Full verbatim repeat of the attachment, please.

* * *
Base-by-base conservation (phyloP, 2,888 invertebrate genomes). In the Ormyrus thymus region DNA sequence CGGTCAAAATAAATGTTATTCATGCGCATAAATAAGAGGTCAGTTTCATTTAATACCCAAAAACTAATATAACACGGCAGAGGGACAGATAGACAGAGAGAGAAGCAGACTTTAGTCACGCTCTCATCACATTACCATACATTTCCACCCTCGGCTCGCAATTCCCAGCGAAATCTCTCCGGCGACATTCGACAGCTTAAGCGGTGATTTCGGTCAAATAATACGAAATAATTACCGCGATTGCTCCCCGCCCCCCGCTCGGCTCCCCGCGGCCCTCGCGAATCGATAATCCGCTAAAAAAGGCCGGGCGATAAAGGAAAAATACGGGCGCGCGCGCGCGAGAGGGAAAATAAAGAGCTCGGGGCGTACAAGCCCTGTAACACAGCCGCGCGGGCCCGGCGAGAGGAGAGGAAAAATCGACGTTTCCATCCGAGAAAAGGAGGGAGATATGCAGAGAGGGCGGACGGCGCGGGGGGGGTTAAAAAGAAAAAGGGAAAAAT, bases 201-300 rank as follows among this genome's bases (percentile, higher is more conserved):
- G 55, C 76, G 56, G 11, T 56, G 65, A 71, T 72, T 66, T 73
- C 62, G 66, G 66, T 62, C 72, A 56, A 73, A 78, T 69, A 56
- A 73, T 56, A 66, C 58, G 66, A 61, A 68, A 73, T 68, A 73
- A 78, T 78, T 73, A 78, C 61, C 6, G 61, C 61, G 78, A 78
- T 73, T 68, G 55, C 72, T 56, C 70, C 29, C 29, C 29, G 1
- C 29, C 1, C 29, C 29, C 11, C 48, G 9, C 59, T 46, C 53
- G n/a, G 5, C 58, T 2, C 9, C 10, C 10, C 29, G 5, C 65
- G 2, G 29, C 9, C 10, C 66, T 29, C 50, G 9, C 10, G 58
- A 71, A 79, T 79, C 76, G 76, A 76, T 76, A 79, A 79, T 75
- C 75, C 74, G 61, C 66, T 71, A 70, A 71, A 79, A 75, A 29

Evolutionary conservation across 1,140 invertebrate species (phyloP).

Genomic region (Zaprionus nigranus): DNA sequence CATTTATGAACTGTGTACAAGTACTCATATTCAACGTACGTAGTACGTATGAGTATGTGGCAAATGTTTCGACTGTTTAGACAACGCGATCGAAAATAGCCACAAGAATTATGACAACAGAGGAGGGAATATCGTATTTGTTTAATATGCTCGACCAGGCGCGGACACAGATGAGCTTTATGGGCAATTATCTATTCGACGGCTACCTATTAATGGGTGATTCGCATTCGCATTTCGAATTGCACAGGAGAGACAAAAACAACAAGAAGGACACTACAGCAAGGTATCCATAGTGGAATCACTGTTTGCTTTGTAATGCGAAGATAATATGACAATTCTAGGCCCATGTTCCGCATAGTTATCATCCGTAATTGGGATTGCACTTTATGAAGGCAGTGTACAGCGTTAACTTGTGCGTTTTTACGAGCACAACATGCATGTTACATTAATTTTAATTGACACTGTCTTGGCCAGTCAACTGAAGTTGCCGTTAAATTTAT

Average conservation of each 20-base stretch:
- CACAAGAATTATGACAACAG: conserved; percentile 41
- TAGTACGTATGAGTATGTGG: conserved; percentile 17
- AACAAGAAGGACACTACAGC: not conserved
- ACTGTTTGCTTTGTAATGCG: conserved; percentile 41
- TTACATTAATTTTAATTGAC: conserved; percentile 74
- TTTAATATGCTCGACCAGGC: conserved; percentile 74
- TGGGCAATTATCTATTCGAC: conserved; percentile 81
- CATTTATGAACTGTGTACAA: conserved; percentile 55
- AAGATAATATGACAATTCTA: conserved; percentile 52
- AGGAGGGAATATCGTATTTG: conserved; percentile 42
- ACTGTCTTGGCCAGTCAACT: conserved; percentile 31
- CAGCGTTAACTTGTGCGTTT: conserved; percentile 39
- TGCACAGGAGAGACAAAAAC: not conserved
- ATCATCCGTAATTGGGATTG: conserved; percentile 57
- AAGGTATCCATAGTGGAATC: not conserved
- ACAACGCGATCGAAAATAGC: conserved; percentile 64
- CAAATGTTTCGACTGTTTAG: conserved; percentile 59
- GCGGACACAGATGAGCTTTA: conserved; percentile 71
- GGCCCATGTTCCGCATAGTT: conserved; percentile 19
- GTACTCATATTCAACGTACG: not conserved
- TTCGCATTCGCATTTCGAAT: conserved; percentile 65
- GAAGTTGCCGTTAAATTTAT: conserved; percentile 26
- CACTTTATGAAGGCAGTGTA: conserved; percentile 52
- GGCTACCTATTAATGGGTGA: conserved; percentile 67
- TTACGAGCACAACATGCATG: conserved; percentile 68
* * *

Base-by-base conservation (phyloP, 2,888 invertebrate genomes). In the Ormyrus thymus region DNA sequence CGGTCAAAATAAATGTTATTCATGCGCATAAATAAGAGGTCAGTTTCATTTAATACCCAAAAACTAATATAACACGGCAGAGGGACAGATAGACAGAGAGAGAAGCAGACTTTAGTCACGCTCTCATCACATTACCATACATTTCCACCCTCGGCTCGCAATTCCCAGCGAAATCTCTCCGGCGACATTCGACAGCTTAAGCGGTGATTTCGGTCAAATAATACGAAATAATTACCGCGATTGCTCCCCGCCCCCCGCTCGGCTCCCCGCGGCCCTCGCGAATCGATAATCCGCTAAAAAAGGCCGGGCGATAAAGGAAAAATACGGGCGCGCGCGCGCGAGAGGGAAAATAAAGAGCTCGGGGCGTACAAGCCCTGTAACACAGCCGCGCGGGCCCGGCGAGAGGAGAGGAAAAATCGACGTTTCCATCCGAGAAAAGGAGGGAGATATGCAGAGAGGGCGGACGGCGCGGGGGGGGTTAAAAAGAAAAAGGGAAAAAT, bases 201-300 rank as follows among this genome's bases (percentile, higher is more conserved):
- G 55, C 76, G 56, G 11, T 56, G 65, A 71, T 72, T 66, T 73
- C 62, G 66, G 66, T 62, C 72, A 56, A 73, A 78, T 69, A 56
- A 73, T 56, A 66, C 58, G 66, A 61, A 68, A 73, T 68, A 73
- A 78, T 78, T 73, A 78, C 61, C 6, G 61, C 61, G 78, A 78
- T 73, T 68, G 55, C 72, T 56, C 70, C 29, C 29, C 29, G 1
- C 29, C 1, C 29, C 29, C 11, C 48, G 9, C 59, T 46, C 53
- G n/a, G 5, C 58, T 2, C 9, C 10, C 10, C 29, G 5, C 65
- G 2, G 29, C 9, C 10, C 66, T 29, C 50, G 9, C 10, G 58
- A 71, A 79, T 79, C 76, G 76, A 76, T 76, A 79, A 79, T 75
- C 75, C 74, G 61, C 66, T 71, A 70, A 71, A 79, A 75, A 29

Evolutionary conservation across 1,140 invertebrate species (phyloP).

Genomic region (Zaprionus nigranus): DNA sequence CATTTATGAACTGTGTACAAGTACTCATATTCAACGTACGTAGTACGTATGAGTATGTGGCAAATGTTTCGACTGTTTAGACAACGCGATCGAAAATAGCCACAAGAATTATGACAACAGAGGAGGGAATATCGTATTTGTTTAATATGCTCGACCAGGCGCGGACACAGATGAGCTTTATGGGCAATTATCTATTCGACGGCTACCTATTAATGGGTGATTCGCATTCGCATTTCGAATTGCACAGGAGAGACAAAAACAACAAGAAGGACACTACAGCAAGGTATCCATAGTGGAATCACTGTTTGCTTTGTAATGCGAAGATAATATGACAATTCTAGGCCCATGTTCCGCATAGTTATCATCCGTAATTGGGATTGCACTTTATGAAGGCAGTGTACAGCGTTAACTTGTGCGTTTTTACGAGCACAACATGCATGTTACATTAATTTTAATTGACACTGTCTTGGCCAGTCAACTGAAGTTGCCGTTAAATTTAT

Average conservation of each 20-base stretch:
- CACAAGAATTATGACAACAG: conserved; percentile 41
- TAGTACGTATGAGTATGTGG: conserved; percentile 17
- AACAAGAAGGACACTACAGC: not conserved
- ACTGTTTGCTTTGTAATGCG: conserved; percentile 41
- TTACATTAATTTTAATTGAC: conserved; percentile 74
- TTTAATATGCTCGACCAGGC: conserved; percentile 74
- TGGGCAATTATCTATTCGAC: conserved; percentile 81
- CATTTATGAACTGTGTACAA: conserved; percentile 55
- AAGATAATATGACAATTCTA: conserved; percentile 52
- AGGAGGGAATATCGTATTTG: conserved; percentile 42
- ACTGTCTTGGCCAGTCAACT: conserved; percentile 31
- CAGCGTTAACTTGTGCGTTT: conserved; percentile 39
- TGCACAGGAGAGACAAAAAC: not conserved
- ATCATCCGTAATTGGGATTG: conserved; percentile 57
- AAGGTATCCATAGTGGAATC: not conserved
- ACAACGCGATCGAAAATAGC: conserved; percentile 64
- CAAATGTTTCGACTGTTTAG: conserved; percentile 59
- GCGGACACAGATGAGCTTTA: conserved; percentile 71
- GGCCCATGTTCCGCATAGTT: conserved; percentile 19
- GTACTCATATTCAACGTACG: not conserved
- TTCGCATTCGCATTTCGAAT: conserved; percentile 65
- GAAGTTGCCGTTAAATTTAT: conserved; percentile 26
- CACTTTATGAAGGCAGTGTA: conserved; percentile 52
- GGCTACCTATTAATGGGTGA: conserved; percentile 67
- TTACGAGCACAACATGCATG: conserved; percentile 68